This latest season of Netflix’s hit original series, Orange is the New Black, may be the best since its first season. A lot more of the storylines work, the relationships between prison subgroups interact more dynamically, and there’s less of a reliance on flashbacks. In trying to balance out comedy and drama, the show manages to create a lot of engaging television, and it’s great to see. What’s interesting is that most of the issues with this season aren’t evident until you pull back from the screen. Putting the show in a broader context raises more issues with the show’s narrative. But with all things considered, this was a stellar season for Orange is the New Black.
One of the best things about season four is Piper becomes interesting again. She’s still entitled and out of her depth, but her role this season really grounds her character. Piper’s fall from being a panty-selling kingpin gives her a more interesting arc. Especially as Piper is meant to be the protagonist or most interesting character, it was great to see her become a better character.
For the characters that got screen time, their storylines held weight as well. Obviously, it’s hard for every character to get adequate screen time, with such a huge cast. But the majority of characters that were prevalent were compelling. Maria rises as a prison power player; Judy King is an interesting manipulator, and Nicky gives a great performance with the stereotypical TV-drug-struggle plotline. Some characters, like Daya and Suzanne “Crazy Eyes,” only get a couple moments of intrigue in the season, but they do well with what they get. TV personality Judy King was also a fun, new, comedic character, who helped bring many real-world racial issues to the forefront of the show.
Another important overarching story element was the new guards. Since the exit of Pornstache, no guards have been quite as antagonistic. That all changes this season, with the introduction of the sadistic army vet squad, led by the tyrannical Piscatella. The new guards fostering a more hate-fueled, hostile environment really pushes the season forward. The racial tensions and the influx of new prisoners makes for a speeding train, with the lives of many prisoners tied to the tracks. And without totally spoiling the ending, not every character survives, and the season finale ends on a major cliffhanger.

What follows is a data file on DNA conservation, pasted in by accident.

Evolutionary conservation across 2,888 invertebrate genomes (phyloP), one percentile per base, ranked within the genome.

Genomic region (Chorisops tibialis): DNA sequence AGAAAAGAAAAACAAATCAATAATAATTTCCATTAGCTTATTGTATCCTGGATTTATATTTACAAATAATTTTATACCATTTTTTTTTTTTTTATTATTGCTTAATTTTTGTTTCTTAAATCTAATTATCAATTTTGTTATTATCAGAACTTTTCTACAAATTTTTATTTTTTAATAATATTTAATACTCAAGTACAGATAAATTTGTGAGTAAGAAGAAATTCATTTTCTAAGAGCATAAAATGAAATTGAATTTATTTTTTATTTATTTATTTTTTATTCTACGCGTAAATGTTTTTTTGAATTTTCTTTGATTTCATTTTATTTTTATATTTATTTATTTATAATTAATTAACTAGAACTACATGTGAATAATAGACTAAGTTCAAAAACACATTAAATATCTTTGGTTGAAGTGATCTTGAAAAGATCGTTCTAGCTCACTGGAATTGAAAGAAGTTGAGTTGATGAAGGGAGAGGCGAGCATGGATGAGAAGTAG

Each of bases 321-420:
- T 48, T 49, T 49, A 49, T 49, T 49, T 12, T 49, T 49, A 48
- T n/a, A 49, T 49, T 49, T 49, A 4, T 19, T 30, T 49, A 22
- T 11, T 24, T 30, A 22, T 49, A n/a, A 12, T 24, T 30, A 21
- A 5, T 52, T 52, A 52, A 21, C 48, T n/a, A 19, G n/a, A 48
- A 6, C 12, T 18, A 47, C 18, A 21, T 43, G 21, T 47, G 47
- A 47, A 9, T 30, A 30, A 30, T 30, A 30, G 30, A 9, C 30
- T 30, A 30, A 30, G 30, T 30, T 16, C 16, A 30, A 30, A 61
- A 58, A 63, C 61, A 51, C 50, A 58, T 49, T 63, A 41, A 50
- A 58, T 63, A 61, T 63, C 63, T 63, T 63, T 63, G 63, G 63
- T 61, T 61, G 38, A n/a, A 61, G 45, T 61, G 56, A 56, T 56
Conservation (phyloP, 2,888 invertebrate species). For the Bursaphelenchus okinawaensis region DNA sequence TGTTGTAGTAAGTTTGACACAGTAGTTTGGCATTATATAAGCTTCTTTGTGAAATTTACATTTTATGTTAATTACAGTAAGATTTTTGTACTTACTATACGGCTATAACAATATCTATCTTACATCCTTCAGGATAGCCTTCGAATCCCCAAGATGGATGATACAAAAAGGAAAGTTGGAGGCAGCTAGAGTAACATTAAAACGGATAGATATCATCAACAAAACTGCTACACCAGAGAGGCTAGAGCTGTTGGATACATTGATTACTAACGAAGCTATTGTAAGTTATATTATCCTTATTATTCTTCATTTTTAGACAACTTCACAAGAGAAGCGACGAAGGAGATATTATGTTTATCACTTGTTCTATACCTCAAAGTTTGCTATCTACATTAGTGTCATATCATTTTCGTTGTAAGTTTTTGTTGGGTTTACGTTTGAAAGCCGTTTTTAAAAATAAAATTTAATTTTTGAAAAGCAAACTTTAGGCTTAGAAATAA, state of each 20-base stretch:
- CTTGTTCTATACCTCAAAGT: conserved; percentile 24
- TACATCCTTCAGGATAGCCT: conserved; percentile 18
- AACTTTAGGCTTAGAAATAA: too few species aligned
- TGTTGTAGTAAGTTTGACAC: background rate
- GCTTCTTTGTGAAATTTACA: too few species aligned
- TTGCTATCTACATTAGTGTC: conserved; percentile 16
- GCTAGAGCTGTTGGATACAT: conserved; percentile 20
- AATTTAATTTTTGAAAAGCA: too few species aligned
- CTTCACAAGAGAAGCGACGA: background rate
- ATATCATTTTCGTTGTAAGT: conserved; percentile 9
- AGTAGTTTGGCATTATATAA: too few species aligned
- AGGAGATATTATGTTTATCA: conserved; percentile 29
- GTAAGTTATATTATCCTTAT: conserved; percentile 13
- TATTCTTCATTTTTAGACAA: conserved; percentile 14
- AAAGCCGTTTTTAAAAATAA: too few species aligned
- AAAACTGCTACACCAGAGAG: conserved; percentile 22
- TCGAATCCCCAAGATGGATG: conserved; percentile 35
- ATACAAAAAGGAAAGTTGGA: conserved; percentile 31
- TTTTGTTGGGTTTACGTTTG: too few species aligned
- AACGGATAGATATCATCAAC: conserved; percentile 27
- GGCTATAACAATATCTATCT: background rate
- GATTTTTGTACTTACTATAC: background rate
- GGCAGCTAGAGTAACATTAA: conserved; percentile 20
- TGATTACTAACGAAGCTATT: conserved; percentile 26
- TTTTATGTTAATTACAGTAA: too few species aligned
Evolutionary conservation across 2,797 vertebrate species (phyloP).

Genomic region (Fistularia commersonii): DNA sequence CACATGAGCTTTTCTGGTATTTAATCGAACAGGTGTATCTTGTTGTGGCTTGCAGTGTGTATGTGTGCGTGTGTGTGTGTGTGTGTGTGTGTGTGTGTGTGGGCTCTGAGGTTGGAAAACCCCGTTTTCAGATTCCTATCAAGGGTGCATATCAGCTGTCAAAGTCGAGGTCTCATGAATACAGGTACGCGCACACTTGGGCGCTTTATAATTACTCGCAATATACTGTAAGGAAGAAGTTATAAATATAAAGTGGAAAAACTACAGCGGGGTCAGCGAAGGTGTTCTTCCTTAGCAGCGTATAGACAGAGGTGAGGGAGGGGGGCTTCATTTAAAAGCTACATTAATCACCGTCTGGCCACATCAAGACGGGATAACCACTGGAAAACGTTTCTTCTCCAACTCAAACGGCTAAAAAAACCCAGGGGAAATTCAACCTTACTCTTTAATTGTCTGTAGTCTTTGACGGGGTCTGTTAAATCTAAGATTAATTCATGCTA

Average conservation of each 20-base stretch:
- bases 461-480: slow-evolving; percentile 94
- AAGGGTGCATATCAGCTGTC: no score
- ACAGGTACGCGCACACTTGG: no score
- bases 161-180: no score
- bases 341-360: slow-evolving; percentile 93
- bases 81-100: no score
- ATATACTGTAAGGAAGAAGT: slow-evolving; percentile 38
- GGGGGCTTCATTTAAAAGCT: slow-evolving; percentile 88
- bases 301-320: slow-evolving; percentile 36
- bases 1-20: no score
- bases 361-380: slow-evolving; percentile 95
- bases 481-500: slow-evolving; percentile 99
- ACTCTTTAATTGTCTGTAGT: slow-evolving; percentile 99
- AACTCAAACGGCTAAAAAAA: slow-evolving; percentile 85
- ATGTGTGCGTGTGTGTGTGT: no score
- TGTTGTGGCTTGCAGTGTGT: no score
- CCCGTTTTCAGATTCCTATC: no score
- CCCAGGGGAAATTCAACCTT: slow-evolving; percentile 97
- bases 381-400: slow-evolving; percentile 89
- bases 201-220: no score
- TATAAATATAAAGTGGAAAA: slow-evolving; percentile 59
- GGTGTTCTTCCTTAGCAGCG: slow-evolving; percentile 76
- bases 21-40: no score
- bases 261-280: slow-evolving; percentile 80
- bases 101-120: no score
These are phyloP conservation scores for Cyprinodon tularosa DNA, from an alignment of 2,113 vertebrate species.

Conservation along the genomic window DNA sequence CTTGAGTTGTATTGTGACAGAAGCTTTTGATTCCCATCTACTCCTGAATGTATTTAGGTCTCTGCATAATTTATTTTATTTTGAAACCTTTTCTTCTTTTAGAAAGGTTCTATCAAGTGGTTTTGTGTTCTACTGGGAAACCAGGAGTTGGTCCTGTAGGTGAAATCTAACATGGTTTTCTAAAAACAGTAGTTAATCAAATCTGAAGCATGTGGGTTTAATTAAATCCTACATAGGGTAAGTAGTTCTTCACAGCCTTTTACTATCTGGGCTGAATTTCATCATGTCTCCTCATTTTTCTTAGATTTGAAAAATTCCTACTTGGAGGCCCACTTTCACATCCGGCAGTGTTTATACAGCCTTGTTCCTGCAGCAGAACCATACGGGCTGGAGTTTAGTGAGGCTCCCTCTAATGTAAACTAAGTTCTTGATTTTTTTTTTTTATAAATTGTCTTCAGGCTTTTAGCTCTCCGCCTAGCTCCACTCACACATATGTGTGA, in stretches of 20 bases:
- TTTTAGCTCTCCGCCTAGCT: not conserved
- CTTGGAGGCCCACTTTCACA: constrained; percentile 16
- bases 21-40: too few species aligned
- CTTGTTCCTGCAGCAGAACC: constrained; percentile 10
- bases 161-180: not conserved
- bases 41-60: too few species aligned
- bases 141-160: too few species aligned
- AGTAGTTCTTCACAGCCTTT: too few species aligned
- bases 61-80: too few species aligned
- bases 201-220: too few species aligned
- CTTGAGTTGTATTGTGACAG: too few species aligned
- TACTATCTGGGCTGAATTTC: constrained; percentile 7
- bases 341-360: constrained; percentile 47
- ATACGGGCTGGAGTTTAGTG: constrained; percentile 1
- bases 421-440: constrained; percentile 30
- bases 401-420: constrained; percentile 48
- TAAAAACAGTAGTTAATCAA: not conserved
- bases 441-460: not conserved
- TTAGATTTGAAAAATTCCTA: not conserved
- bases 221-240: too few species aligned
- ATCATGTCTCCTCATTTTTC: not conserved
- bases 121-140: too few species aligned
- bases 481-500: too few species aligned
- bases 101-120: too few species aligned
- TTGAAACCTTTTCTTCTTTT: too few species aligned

Unfortunately, while many characters got very compelling story arcs this season, not every story worked. For whatever reason, Orange is the New Black tries to make Healey and Coates sympathetic characters. Neither attempt works, and considering their past actions; it seems awfully misguided. Now that Daya’s not worrying as much about her baby, she essentially serves no purpose outside of bickering with her mother (until the final episode). Sophia’s struggle in solitary is only prevalent in bits and pieces across the season. Crazy Eyes being sidelined for Caputo seems foolish. If Orange is the New Black thinks it’s male characters are the most engaging, they’re dead wrong. Many characters get due diligence this season, but there’s still room for improvement.
Orange is the New Black also seems to struggle with how to incorporate flashbacks. At this point in time, they don’t serve a real necessary purpose. We have enough background info on most all our protagonists at this point. The flashbacks for Maria worked, because they informed her new role in the prison. The Crazy Eyes story was also very interesting. But the flashbacks for Bayley, Lolly, Maritza and Soso just retread character aspects we were already familiar with. And again, no spoilers, but the finale flashbacks served no real purpose, and cheapened the action in the present. The show has thankfully started to phase them out, but they should’ve fully committed.
Overall, what makes Orange is the New Black work is refocusing on the horrors of prison life. Piper pays the price for her actions, while the other inmates are harassed by the new prison staff. As a show from the mind of the real-world Piper, her being relevant matters. It’s difficult to give characters equal time with such a large cast. Orange is the New Black does so relatively well, but lets a few slip through the cracks. The show balances out the horrors of prison with important social issues wonderfully (read more here!). This season is likely one of the best, because of how much it goes into what prison really looks like. Orange is the New Black‘s new season brought the hammer down on its inmates – and nailed it.